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'TO MAKE US A STRONGER NATION'
November 10, 1958
In the midst of the 1958 election campaign just ended the President of the United States took an evening off for an appearance and an address that were purely nonpolitical. The scene was New York City and the occasion was a business-suit dinner that brought together 2,000 Americans with a great deal—all of it nonpolitical—in common. A roving spotlight picked them out as they stood up at their tables, men with such names as Cliff Battles, Jay Berwanger, Bill Dudley, Otto Graham, Howard Harpster, Elmer Layden, Ernie Nevers, Bob Neyland, George Pfann, Erny Pinkert, George Sauer, Ben Ticknor and Alex Wojciechowicz. On the dais and elsewhere in the crowd were the men in the picture above, and such others as Earl Blaik, Harry Kipke, Lou Little, Tom Hamilton, Edgar Garbisch, Marshall Goldberg, Pug Lund, Dutch Schwab, Harry Stuhldreher, Harry Killinger Young and—in spirit—Tad Jones and a host of others. The talk, as you have guessed by now, was of football, and the President of the United States vigorously enjoyed himself.
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November 10, 1958

'to Make Us A Stronger Nation'

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In the midst of the 1958 election campaign just ended the President of the United States took an evening off for an appearance and an address that were purely nonpolitical. The scene was New York City and the occasion was a business-suit dinner that brought together 2,000 Americans with a great deal—all of it nonpolitical—in common. A roving spotlight picked them out as they stood up at their tables, men with such names as Cliff Battles, Jay Berwanger, Bill Dudley, Otto Graham, Howard Harpster, Elmer Layden, Ernie Nevers, Bob Neyland, George Pfann, Erny Pinkert, George Sauer, Ben Ticknor and Alex Wojciechowicz. On the dais and elsewhere in the crowd were the men in the picture above, and such others as Earl Blaik, Harry Kipke, Lou Little, Tom Hamilton, Edgar Garbisch, Marshall Goldberg, Pug Lund, Dutch Schwab, Harry Stuhldreher, Harry Killinger Young and—in spirit—Tad Jones and a host of others. The talk, as you have guessed by now, was of football, and the President of the United States vigorously enjoyed himself.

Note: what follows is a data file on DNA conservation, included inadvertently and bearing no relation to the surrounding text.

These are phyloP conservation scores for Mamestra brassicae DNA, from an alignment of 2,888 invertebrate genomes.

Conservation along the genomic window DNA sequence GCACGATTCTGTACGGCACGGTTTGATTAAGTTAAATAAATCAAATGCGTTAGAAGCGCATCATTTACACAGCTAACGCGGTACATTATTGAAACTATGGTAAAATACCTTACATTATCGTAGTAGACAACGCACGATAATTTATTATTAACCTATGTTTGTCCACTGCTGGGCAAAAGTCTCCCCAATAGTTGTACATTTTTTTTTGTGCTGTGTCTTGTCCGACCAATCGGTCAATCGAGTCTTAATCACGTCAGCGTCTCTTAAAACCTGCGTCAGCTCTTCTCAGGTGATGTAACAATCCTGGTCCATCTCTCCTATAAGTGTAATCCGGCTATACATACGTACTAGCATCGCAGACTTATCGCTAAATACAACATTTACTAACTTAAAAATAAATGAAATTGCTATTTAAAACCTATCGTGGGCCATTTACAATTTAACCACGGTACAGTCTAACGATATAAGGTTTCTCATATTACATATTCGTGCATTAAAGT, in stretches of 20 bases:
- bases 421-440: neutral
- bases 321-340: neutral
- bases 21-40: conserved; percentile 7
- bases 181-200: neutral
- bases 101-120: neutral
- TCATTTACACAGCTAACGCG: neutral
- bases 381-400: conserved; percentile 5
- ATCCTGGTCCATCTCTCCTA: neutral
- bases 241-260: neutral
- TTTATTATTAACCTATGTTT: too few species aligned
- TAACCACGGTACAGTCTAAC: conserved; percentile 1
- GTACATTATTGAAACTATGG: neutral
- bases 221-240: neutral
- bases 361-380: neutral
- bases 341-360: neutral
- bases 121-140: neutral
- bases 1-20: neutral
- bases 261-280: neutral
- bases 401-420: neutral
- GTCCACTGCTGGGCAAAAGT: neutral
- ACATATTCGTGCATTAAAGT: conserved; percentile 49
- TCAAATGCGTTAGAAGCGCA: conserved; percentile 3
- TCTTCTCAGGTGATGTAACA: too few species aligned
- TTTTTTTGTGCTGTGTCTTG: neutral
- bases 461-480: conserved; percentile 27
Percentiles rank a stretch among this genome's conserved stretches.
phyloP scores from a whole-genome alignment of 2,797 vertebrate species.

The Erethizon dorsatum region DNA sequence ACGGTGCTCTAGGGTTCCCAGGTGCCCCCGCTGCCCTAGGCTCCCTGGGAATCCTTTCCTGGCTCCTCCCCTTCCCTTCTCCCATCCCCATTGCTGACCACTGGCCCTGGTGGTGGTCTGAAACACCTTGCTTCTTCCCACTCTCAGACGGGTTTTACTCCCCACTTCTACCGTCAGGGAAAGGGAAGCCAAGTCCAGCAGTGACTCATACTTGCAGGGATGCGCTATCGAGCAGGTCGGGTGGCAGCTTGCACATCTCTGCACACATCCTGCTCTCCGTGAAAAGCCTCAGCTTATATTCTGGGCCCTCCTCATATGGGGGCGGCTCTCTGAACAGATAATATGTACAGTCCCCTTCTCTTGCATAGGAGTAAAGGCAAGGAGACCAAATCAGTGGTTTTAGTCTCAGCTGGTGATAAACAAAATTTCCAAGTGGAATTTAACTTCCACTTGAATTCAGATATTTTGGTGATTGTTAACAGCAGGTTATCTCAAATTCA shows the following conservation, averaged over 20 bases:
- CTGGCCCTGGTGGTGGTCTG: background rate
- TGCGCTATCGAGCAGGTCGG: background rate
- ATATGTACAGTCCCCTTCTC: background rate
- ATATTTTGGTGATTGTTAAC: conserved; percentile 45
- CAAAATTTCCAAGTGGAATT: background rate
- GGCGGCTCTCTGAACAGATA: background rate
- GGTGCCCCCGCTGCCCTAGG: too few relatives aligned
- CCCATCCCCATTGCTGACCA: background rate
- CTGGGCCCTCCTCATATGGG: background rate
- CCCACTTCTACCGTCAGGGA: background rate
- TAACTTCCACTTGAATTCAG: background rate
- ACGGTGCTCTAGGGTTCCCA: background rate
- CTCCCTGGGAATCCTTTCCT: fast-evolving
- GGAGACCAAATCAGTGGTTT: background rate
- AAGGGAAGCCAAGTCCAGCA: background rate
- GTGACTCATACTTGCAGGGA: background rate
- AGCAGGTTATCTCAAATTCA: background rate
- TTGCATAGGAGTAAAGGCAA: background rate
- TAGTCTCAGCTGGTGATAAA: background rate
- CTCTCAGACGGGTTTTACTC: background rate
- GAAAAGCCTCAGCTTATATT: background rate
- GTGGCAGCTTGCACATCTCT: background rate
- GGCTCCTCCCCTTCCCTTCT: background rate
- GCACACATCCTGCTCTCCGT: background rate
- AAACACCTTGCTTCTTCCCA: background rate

The chief purpose of the dinner—apart from the presentation of a gold medal to the President in recognition of his lifetime devotion to the game—was to honor the latest men elected to the Football Hall of Fame, and the theme was struck by the chairman of the National Football Foundation, Chester J. LaRoche, who called football "a spiritual resource that breeds will and drive—a phenomenon unique to our country."

President Eisenhower, a West Point football player of '15, had some thoughts himself, which he delivered after a bow to another old West Point athlete sitting a few feet away—"my old chief, General MacArthur." Present, too, were most of the award men of SPORTS ILLUSTRATED'S 1957 Silver Anniversary All-America and many of the judges who elected them (SI, Dec. 23). President Eisenhower congratulated these men in his first words and seemed to have their career achievements in mind as he proceeded:

"In football, in business, in politics, in the trades, professions and the arts, the normal urge to excel provides one of the most hopeful assurances that our kind of society will continue to advance and prosper.

"Morale—the will to win, the fighting heart—are the honored hallmarks of the football coach and player, as they are of the enterprising executive, the successful troop leader, the established artist and the dedicated teacher and scientist.

"This morale—this will and this heart—we need not only as individuals but collectively as athletic teams, as business organizations—indeed as a nation....

"This requires fitness—fitness in its deepest and broadest sense. We know that fitness is far more than a healthy body. It is more than an alert, disciplined mind.

"Fitness is the sum of all values which enable a man to act effectively in his nation's behalf.... In this environment, fitness is man's maximum development to make all of us a stronger nation."

Nonpolitically, we vote for that.

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